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How the World's Fastest Electric Car Is Pushing Wireless Charging Tech

timothy posted about 2 months ago | from the amping-up dept.

Transportation 49

An anonymous reader writes With the first ever season of Formula E revving up in China next month, it's clear there's more to electric cars than Tesla. But the race cars hitting the track in Beijing don't have anything on the speed of Drayson Racing Technology's Lola B12 69/EV, which holds the record for the world's fastest lightweight electric car, and which uses the kind of power technologies that could one day have applications off the track too—like charging your phone wirelessly.

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Nobody (-1)

Anonymous Coward | about 2 months ago | (#47782263)

Will ever need more than 640K.

- Bill Gates

LOL (1)

future assassin (639396) | about 2 months ago | (#47782341)

>which uses the kind of power technologies that could one day have applications off the track too—like charging your phone wirelessly.

So the only things that concenrs you is that it might charge your phone wireleslly in the future. That Outer Limits eposide where eveyone is connected to the net is pretty much here add it 1984 and could make for a good flick I can priate on pirate bay when it comes out.

Re:LOL (1)

future assassin (639396) | about 2 months ago | (#47782365)

How about if could charge your car wireleslly a bit at a time at each stop light.

Re:LOL (2)

dkf (304284) | about 2 months ago | (#47782607)

How about if could charge your car wireleslly a bit at a time at each stop light.

If you think that's viable, you're spending too much of your life waiting at stop lights.

Re:LOL (1)

Dragonslicer (991472) | about 2 months ago | (#47784497)

How about if could charge your car wireleslly a bit at a time at each stop light.

If you think that's viable, you're spending too much of your life waiting at stop lights.

Well, we certainly know a few cities that you don't live in.

Re:LOL (5, Informative)

CeasedCaring (1527717) | about 2 months ago | (#47782961)

London has installed wireless charging points at bus stops for its new hybrid bus fleet.

Re: LOL (0)

Anonymous Coward | about 2 months ago | (#47799845)

Hopefully, they add more after each stop to help accelerate the bus.

Re:LOL (1)

fustakrakich (1673220) | about 2 months ago | (#47782417)

LOL indeed. You aren't gonna beat the White Zombie [youtube.com] ...

m\od uP (-1)

Anonymous Coward | about 2 months ago | (#47782395)

"Secret" 3G Intel Chip Gives Snoops Backdoor PC Ac (-1)

Anonymous Coward | about 2 months ago | (#47782419)

"Secret" 3G Intel Chip Gives Snoops Backdoor PC Access

vPro processors allow remote access even when computer is turned off

http://www.infowars.com/91497/ [infowars.com]

###

NSA reportedly using radio waves to snoop on offline computers worldwide

"The Times reported that the technology, used by the agency for several years, relies on radio waves that can be transmitted from tiny circuit boards and USB cards inserted covertly into the computers."

"A senior U.S. official, who compared the effort to submarine warfare, told the Times most of the implants are intended only for surveillance and can warn the U.S. about incoming cyberattacks.

"That is what the submarines do all the time," the official, speaking on the condition of anonymity, told the newspaper. "They track the adversary submarines." In cyberspace, he said, the U.S. tries "to silently track the adversaries while theyâ(TM)re trying to silently track you.""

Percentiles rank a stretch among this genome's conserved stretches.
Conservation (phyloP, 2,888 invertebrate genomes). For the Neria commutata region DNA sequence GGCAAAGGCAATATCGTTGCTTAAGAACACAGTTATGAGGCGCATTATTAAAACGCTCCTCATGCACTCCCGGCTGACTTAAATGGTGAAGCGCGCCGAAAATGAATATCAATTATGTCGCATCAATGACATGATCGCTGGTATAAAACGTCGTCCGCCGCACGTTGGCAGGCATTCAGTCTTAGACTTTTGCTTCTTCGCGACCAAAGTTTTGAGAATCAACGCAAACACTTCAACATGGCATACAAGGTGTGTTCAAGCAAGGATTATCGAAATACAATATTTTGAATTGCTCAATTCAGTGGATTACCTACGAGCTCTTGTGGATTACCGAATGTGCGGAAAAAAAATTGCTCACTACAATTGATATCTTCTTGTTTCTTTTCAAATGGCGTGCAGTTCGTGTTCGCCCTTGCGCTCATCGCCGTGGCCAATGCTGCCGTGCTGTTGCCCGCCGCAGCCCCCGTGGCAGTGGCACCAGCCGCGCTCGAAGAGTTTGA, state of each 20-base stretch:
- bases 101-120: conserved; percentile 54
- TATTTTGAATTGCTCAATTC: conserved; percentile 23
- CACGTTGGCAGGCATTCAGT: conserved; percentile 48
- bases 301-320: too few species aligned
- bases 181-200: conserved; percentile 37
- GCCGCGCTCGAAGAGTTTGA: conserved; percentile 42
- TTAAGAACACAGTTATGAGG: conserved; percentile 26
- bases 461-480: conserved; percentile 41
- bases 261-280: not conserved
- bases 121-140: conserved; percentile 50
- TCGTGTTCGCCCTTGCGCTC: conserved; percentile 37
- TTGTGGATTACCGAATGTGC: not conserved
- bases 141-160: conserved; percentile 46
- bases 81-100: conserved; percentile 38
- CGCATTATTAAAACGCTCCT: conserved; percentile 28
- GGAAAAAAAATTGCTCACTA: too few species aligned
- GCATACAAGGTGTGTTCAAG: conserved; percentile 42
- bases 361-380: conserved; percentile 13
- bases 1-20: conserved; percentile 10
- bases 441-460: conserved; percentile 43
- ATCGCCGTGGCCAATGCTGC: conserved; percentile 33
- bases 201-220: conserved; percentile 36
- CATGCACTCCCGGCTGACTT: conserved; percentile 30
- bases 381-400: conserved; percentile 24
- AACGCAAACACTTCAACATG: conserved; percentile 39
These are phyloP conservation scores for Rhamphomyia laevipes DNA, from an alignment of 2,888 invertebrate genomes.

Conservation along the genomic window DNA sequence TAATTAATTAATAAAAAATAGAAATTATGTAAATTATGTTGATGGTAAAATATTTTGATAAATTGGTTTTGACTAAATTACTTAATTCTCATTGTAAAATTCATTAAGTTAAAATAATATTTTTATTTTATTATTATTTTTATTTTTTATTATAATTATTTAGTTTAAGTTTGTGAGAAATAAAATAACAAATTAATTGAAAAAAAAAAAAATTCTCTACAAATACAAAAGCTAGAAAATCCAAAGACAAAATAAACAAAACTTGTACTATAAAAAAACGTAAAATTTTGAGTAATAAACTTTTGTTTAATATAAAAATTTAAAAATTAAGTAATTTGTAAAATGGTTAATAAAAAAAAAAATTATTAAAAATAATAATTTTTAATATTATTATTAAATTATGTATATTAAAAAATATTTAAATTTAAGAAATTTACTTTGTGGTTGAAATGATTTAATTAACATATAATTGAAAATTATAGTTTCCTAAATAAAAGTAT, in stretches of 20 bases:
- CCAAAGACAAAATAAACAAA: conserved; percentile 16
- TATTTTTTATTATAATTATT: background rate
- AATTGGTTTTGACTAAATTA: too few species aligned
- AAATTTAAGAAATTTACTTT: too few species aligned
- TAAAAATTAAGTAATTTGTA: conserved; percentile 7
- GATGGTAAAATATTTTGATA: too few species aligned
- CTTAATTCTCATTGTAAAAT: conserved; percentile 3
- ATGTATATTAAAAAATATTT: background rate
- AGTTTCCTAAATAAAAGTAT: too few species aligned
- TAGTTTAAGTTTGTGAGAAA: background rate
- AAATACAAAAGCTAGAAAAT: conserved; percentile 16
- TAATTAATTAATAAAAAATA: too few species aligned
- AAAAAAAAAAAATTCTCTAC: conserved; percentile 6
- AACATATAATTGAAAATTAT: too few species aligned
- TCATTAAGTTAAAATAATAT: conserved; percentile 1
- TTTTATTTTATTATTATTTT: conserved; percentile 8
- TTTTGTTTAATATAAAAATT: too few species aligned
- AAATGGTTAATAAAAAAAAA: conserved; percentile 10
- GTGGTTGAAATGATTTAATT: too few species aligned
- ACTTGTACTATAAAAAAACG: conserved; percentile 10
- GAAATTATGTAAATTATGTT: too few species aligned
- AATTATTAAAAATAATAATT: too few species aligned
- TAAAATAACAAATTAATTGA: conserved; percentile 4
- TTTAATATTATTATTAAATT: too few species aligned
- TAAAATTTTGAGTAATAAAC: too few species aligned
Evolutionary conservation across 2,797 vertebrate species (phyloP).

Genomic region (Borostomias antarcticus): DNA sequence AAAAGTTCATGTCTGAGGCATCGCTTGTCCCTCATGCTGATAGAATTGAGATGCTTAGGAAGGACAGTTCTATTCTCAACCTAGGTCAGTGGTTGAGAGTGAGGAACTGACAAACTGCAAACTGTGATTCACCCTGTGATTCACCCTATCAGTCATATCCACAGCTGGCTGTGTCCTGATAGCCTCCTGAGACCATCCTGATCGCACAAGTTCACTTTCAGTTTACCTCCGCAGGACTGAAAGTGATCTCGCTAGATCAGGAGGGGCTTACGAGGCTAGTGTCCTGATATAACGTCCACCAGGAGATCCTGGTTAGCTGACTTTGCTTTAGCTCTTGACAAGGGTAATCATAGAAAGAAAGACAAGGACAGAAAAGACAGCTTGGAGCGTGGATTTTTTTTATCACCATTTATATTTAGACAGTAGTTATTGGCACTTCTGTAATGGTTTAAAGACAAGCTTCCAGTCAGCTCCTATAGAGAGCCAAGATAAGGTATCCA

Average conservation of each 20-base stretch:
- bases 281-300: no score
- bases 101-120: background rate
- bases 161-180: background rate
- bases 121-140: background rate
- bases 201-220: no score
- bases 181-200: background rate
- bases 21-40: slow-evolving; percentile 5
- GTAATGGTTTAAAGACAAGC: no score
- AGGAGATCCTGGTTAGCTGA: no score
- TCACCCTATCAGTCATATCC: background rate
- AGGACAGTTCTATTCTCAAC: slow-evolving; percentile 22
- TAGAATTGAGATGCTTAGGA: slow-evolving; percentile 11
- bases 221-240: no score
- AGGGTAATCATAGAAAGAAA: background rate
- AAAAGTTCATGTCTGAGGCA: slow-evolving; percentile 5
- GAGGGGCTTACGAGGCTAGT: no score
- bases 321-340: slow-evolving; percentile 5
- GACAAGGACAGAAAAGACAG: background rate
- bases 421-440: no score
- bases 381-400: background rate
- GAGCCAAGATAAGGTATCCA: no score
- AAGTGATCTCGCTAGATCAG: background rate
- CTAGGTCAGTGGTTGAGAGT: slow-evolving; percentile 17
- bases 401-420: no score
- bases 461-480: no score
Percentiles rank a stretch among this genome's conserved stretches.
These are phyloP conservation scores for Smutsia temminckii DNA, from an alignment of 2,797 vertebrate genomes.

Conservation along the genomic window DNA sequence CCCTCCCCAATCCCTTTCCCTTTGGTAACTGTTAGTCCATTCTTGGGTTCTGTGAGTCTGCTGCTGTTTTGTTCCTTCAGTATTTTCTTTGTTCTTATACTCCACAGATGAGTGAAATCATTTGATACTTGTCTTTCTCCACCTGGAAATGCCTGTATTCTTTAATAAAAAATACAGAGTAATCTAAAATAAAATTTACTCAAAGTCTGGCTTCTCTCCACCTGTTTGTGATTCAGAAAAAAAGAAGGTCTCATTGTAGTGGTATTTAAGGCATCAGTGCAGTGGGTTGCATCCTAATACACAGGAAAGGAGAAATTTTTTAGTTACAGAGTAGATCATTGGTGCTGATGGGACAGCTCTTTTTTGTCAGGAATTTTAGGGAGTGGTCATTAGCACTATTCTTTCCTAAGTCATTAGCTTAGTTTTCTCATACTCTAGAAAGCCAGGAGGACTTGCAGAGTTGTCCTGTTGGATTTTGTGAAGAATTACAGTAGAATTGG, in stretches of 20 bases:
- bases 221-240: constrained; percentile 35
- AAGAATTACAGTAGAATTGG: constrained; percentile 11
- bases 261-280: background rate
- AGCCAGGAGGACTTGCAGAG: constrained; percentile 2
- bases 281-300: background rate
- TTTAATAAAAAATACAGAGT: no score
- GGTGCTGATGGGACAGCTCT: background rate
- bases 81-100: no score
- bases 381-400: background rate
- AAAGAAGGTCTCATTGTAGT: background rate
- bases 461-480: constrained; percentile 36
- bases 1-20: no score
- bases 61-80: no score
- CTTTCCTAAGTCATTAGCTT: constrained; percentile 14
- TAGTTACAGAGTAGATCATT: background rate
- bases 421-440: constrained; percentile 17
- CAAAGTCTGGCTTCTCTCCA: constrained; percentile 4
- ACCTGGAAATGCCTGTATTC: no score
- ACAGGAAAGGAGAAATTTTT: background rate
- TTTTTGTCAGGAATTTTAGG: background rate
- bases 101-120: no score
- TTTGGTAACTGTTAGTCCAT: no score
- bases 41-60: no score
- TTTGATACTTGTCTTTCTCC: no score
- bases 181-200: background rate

http://www.foxnews.com/politic... [foxnews.com]

Quite warm beneath the car, right? (5, Informative)

Anonymous Coward | about 2 months ago | (#47782473)

Let's do the numbers: if you want this 30 kWh battery charged in one hour (you're in a race, remember?) you'll have to supply 30 kW. At an efficiency of 80% (TFA -- I know, I know) you're looking at losses of 30 * (1/.8 -1) kW = 30 * .25 kW = 7.5 kW. That's a friggin' garage heater!

I'd still go with a thick copper plug, really.

Re: Quite warm beneath the car, right? (3, Interesting)

MMC Monster (602931) | about 2 months ago | (#47782901)

Is replacing the batteries illegal during a race? If not, why not just do that? Tesla previewed fast battery exchange a year ago as a model for fueling stations.

Re: Quite warm beneath the car, right? (3, Interesting)

NotDrWho (3543773) | about 2 months ago | (#47783499)

That's what I was thinking too. Just set up pit stops and the design the cars so that the battery can be popped out and replaced just like the tires. Maybe have pit stops like oil change garages with dug-outs that the car can drive over, with the guys under the car pulling and replacing the battery at the same time the guy up top is replacing the tires. Easy peasy.

Re: Quite warm beneath the car, right? (1)

DigiShaman (671371) | about 2 months ago | (#47784085)

I doubt dug-outs as that would be a huge safety issue. Both for the drivers that might drive a tire over one (on accident), and the people inside when there's a fire. And there will be a fire; sooner or later, it will happen!

Re: Quite warm beneath the car, right? (1)

TBoon (1381891) | about 2 months ago | (#47786827)

They could probably make some kind of door/lid that only opens once the car is in place. (This might add a few seconds to the pit stop, so maybe some other solution could be found?) If the dug-out isn't a mere dug-out but more like a basement underneath the entire pit area there would be other escape routes for people below in case of a fire.

Re: Quite warm beneath the car, right? (1)

Barsteward (969998) | about 2 months ago | (#47789655)

"And there will be a fire; sooner or later, it will happen!" then it will definitely be more like F1, they used to fill up with fuel during a race and had fires as a result

Re: Quite warm beneath the car, right? (1)

DigiShaman (671371) | about 2 months ago | (#47790909)

You're dealing with a vehicle that -by nature- stores and expends a great deal of energy. Shit happens, and fire is a result of not being able to control that energy in the event of a malfunction. It's going to happen, human error is inevitable.